The Reality of Anorexia & Bulimia.

[trigger warning]

You’ve probably heard it all before, especially if you have an eating disorder, but I’m going to reiterate it again and again and again -your eating disorder will not achieve for you what you would like to achieve. It might, for a little while. That will probably feel good. You’ll get this false sense of hope that maybe you really are in control. And maybe you’ll just stay this way forever; hovering above food and being superior to it. But the thing is that it won’t stay that way. You think “I really am just going to lose a few kilos and then stop” but you won’t because you can’t. Even if you think you can, you will not be able to do so.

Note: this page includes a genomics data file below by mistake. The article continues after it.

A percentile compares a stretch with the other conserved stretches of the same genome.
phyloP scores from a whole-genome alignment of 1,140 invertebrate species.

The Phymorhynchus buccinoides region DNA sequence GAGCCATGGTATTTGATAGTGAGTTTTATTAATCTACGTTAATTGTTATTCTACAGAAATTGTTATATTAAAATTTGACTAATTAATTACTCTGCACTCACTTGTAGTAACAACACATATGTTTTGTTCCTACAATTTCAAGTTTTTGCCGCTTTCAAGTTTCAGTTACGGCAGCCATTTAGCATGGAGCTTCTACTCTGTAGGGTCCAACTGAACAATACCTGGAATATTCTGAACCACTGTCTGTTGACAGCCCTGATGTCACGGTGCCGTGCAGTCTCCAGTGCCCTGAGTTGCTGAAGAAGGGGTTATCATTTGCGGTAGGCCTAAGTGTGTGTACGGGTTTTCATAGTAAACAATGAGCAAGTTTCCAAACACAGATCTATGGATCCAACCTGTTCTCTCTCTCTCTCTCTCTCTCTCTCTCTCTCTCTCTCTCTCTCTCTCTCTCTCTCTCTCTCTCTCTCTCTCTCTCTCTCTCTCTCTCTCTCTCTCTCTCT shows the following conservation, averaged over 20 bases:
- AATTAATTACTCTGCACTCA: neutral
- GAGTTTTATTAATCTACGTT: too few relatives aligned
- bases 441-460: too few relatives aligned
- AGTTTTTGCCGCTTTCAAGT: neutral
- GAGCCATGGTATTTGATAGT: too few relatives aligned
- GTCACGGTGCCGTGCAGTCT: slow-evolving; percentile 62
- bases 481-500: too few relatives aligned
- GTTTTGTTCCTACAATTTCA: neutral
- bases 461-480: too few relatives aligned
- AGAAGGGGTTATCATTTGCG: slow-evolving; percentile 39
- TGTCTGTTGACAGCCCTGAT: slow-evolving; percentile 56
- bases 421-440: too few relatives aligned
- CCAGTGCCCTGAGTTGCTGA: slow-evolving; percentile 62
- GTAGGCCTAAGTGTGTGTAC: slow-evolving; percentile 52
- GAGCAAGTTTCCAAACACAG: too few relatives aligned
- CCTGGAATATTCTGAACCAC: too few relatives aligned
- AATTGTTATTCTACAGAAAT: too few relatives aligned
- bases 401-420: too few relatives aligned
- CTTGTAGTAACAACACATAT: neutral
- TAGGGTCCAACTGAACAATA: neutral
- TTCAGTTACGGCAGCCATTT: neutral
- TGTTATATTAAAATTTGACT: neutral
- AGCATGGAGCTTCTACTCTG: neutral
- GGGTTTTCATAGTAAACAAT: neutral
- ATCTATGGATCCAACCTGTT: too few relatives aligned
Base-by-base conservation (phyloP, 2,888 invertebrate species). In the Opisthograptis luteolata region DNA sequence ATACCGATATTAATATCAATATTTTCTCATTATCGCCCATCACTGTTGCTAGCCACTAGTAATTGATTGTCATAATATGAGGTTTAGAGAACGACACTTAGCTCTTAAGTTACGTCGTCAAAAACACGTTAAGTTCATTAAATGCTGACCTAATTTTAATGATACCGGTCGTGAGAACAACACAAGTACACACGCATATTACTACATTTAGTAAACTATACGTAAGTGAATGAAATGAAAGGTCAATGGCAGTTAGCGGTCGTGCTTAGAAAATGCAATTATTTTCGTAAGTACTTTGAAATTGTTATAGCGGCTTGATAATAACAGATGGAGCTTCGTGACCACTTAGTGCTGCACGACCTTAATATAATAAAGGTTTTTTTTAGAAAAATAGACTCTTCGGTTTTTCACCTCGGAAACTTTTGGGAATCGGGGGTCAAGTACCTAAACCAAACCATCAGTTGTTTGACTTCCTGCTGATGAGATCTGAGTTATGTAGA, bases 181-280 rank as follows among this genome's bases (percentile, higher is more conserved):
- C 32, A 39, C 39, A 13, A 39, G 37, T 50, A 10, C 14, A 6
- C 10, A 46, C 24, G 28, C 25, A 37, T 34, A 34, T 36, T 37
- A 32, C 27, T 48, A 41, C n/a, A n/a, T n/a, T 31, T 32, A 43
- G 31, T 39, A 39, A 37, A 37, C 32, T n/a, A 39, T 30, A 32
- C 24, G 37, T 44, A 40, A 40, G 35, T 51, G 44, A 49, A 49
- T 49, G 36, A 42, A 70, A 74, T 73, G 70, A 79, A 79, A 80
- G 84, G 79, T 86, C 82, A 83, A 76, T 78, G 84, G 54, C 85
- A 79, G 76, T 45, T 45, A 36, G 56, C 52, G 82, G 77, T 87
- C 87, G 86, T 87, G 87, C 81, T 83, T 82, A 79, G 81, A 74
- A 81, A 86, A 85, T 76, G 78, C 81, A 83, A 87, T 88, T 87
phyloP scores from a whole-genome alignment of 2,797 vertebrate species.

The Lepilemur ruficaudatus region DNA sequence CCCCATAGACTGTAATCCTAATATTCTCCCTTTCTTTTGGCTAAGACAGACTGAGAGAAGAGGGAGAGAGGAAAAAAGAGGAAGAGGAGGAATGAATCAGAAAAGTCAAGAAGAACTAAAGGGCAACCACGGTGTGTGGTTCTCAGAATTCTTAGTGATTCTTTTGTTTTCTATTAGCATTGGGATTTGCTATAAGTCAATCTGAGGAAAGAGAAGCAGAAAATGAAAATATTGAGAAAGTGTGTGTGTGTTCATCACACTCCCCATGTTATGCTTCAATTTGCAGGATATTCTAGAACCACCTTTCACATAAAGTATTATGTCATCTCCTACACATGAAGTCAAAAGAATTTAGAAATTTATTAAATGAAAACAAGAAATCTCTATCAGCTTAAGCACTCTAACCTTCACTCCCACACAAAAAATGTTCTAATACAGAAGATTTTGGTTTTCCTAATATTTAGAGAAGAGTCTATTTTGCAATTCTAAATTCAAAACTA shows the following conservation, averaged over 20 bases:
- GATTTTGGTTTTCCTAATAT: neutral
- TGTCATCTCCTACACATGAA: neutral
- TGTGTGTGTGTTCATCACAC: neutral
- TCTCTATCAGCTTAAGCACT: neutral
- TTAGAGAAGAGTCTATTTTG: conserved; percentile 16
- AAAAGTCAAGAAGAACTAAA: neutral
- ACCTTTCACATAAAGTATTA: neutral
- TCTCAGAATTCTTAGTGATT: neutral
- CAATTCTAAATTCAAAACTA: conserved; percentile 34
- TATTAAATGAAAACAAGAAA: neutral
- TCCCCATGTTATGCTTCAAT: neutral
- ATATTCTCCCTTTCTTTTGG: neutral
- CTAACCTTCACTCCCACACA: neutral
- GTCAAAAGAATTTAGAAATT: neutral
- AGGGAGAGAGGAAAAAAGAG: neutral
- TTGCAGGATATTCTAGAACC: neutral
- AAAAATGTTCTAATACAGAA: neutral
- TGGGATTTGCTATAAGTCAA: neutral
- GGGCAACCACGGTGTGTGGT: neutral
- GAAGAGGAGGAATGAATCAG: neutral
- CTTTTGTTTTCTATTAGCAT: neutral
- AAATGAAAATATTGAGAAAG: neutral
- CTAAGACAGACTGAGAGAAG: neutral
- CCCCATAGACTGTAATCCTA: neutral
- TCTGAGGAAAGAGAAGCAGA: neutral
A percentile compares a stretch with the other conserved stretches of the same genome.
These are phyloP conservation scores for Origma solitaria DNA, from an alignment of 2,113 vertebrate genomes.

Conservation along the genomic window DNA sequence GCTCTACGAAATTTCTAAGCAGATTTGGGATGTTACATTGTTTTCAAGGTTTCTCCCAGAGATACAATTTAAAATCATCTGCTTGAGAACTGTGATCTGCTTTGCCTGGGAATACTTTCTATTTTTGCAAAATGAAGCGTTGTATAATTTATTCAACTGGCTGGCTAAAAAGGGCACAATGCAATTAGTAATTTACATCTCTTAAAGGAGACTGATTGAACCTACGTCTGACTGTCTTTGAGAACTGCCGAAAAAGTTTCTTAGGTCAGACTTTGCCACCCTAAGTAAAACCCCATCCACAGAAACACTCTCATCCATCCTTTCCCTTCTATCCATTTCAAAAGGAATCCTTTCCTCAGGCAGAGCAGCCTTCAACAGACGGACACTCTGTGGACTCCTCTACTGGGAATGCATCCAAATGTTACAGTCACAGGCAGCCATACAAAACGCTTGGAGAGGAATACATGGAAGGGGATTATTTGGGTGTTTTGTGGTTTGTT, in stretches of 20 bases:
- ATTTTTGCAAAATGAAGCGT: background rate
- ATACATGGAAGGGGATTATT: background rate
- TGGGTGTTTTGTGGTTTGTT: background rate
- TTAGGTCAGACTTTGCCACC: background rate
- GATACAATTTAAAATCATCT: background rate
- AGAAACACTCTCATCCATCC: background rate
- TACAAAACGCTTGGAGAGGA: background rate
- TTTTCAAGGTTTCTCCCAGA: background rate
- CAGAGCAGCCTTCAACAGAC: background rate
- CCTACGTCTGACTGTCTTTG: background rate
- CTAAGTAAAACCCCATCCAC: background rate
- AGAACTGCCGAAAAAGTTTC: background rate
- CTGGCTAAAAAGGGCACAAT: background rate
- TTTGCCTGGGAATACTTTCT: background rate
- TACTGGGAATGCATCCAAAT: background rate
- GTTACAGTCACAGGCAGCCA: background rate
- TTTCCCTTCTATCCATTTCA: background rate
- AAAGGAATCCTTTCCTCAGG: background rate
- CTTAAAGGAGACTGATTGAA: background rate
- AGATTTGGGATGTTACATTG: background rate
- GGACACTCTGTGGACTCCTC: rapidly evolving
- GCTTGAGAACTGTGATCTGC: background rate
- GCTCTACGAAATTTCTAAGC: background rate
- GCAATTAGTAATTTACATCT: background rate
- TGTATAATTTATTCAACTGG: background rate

The reality is this: you will start failing your assignments. You will stay up all night because you can’t sleep and you’ll find yourself in the kitchen at 3am binging on almonds and then in the bathroom crying, desperately trying to throw them up. Your friends will disappear, you will withdraw from them and you will feel incredibly alone. All you will think about is food. Eating food, throwing up food, hiding food, counting bites of food, throwing food in the bin. You will walk down the street and see someone eating something and you almost want to beg them for just a little bite. You will look at food that has been carelessly tossed on the ground and want to eat it because you are so, so damn desperate to eat. Your throat will burn constantly from the acid that you’re forcing it to endure every time you purge. Your glands will be sore all the time. At 4 am or 2 am or 1am or sometime after midnight, you will bolt out of bed and sprint to the bathroom, stomach churning because you took 20+ laxatives as the result of a binge. You will measure things all the time, the eating disorder will take over your whole life. Measuring cups and teaspoons will become your best friends. You will become fearful of certain foods – potatoes and chocolate, pizza, pasta – the obvious ones, as well as the not so obvious ones. Maybe you’ll become scared of binging on apples or yoghurt or peanut butter. One time, I binged on a whole jar of taco sauce – your body will eat what it wants, what it needs and what you are depriving it of. In my case, I was heavily deprived of salt.